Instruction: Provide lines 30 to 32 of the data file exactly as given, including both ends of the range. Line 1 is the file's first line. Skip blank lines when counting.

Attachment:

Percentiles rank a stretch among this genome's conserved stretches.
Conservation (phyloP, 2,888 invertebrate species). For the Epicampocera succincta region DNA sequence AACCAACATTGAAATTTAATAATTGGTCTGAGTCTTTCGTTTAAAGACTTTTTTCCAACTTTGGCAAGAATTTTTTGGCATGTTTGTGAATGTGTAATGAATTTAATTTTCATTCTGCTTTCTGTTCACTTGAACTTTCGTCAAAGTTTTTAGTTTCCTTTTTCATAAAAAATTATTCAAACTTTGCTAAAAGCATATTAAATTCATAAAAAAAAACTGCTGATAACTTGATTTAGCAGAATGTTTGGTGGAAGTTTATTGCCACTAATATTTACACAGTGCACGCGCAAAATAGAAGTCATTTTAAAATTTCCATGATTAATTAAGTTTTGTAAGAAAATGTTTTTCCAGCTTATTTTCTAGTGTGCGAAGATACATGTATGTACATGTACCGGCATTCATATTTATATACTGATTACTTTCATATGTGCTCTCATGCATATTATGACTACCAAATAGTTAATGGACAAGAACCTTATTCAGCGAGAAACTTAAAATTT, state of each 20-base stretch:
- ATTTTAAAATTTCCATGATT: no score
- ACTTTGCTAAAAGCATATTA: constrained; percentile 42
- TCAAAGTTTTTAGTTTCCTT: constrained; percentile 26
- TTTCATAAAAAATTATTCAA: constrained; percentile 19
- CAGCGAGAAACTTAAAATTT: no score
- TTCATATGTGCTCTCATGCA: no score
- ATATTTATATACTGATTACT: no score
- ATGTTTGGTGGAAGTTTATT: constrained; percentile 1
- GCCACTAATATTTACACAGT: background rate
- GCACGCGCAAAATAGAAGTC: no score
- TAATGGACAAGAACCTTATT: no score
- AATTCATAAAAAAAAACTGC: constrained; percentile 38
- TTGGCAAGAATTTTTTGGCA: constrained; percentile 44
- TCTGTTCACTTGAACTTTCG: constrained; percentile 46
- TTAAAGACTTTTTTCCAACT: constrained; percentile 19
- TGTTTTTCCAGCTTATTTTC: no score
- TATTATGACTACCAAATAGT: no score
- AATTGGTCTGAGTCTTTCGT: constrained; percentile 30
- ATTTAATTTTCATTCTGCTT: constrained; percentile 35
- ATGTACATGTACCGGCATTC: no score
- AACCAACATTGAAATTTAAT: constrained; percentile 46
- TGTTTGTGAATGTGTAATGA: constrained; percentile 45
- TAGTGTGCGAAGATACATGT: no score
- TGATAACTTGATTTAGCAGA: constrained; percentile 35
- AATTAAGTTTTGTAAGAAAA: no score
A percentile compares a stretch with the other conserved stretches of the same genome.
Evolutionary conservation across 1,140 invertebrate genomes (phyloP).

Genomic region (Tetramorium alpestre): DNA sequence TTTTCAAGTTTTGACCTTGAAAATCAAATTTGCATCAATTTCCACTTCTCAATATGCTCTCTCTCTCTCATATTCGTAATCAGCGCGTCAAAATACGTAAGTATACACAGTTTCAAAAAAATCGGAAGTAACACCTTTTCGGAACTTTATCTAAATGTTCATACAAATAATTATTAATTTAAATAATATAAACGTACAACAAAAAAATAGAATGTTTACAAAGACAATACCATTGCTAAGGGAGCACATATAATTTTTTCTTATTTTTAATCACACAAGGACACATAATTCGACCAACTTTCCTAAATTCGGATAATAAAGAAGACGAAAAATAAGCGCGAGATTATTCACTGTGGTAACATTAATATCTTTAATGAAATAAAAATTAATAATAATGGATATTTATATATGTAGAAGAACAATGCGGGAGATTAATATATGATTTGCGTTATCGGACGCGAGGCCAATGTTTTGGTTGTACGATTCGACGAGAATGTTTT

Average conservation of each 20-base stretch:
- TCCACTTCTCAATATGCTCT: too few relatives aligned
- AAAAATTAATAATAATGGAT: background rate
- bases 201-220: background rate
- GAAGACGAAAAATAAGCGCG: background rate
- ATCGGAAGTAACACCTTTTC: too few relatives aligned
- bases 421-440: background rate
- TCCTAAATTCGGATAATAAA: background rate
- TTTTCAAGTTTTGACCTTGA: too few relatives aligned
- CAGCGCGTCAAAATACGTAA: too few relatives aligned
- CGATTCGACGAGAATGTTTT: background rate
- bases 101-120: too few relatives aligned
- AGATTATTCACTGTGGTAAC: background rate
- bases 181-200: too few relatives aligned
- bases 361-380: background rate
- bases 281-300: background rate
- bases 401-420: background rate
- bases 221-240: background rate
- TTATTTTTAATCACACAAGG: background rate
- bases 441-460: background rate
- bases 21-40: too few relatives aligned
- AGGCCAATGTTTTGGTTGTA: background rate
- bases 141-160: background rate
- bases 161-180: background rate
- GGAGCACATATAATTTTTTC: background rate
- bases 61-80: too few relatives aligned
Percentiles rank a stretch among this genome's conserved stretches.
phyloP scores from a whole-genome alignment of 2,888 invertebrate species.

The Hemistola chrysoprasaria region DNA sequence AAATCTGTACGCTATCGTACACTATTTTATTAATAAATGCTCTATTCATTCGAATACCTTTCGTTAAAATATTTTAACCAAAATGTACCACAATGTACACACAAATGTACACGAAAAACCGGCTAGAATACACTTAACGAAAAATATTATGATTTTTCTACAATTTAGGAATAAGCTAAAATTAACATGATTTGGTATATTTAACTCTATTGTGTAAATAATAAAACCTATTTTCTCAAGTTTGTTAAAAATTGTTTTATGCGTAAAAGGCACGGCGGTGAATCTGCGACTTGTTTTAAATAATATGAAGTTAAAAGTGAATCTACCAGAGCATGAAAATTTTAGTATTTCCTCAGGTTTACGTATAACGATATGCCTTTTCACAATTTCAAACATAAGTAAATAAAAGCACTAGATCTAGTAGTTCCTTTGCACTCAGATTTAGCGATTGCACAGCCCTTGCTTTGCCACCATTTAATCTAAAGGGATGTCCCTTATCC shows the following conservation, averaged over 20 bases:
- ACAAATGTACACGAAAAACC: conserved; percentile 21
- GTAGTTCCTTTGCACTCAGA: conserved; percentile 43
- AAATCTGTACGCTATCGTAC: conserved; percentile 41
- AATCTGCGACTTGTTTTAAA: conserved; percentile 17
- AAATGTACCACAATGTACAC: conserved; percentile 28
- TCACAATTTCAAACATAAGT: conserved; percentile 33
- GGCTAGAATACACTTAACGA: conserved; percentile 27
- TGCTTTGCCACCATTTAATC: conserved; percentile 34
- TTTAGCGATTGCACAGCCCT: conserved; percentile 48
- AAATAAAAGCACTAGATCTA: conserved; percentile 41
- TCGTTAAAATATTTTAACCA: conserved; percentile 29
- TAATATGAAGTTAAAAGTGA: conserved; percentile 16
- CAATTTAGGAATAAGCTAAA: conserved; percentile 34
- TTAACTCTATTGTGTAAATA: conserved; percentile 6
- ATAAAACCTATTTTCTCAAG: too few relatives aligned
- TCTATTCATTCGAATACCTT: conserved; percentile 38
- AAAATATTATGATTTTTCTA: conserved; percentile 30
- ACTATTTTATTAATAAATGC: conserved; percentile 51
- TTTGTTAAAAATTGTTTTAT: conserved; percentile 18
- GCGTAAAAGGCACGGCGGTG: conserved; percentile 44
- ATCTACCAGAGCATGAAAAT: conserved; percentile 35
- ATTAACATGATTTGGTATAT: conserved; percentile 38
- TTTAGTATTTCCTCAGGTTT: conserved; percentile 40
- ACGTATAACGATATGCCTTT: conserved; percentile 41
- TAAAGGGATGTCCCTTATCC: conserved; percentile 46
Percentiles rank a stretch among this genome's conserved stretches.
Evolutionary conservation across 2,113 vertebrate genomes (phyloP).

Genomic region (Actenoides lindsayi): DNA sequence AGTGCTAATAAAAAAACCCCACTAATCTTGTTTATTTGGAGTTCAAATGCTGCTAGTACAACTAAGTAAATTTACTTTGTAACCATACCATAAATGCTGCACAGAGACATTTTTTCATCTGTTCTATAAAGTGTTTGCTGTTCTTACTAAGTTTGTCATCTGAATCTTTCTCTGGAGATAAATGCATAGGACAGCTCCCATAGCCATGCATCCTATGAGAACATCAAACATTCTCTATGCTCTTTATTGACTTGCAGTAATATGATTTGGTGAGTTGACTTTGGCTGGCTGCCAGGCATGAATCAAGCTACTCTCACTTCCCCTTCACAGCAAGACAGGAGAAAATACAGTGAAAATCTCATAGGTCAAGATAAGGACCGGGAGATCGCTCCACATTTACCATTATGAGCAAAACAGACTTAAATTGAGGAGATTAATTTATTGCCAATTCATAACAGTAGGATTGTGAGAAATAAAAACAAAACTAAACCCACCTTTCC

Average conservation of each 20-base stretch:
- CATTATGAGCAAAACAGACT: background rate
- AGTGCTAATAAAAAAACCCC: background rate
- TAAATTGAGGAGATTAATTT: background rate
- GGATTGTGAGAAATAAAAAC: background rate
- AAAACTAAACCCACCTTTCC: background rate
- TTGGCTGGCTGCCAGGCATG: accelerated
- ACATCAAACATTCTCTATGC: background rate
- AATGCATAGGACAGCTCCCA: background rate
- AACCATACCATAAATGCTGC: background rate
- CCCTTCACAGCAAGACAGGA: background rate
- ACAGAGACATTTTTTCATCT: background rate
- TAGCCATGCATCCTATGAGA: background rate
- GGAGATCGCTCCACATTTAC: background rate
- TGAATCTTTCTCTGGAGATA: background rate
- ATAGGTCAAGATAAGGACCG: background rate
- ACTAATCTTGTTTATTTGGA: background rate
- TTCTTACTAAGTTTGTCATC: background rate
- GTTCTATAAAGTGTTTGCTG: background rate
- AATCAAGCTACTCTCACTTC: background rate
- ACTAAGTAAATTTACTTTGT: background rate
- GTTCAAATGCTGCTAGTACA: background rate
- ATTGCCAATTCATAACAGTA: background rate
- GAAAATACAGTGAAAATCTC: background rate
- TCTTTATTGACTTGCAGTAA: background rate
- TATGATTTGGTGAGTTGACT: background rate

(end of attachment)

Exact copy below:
Genomic region (Tetramorium alpestre): DNA sequence TTTTCAAGTTTTGACCTTGAAAATCAAATTTGCATCAATTTCCACTTCTCAATATGCTCTCTCTCTCTCATATTCGTAATCAGCGCGTCAAAATACGTAAGTATACACAGTTTCAAAAAAATCGGAAGTAACACCTTTTCGGAACTTTATCTAAATGTTCATACAAATAATTATTAATTTAAATAATATAAACGTACAACAAAAAAATAGAATGTTTACAAAGACAATACCATTGCTAAGGGAGCACATATAATTTTTTCTTATTTTTAATCACACAAGGACACATAATTCGACCAACTTTCCTAAATTCGGATAATAAAGAAGACGAAAAATAAGCGCGAGATTATTCACTGTGGTAACATTAATATCTTTAATGAAATAAAAATTAATAATAATGGATATTTATATATGTAGAAGAACAATGCGGGAGATTAATATATGATTTGCGTTATCGGACGCGAGGCCAATGTTTTGGTTGTACGATTCGACGAGAATGTTTT

Average conservation of each 20-base stretch:
- TCCACTTCTCAATATGCTCT: too few relatives aligned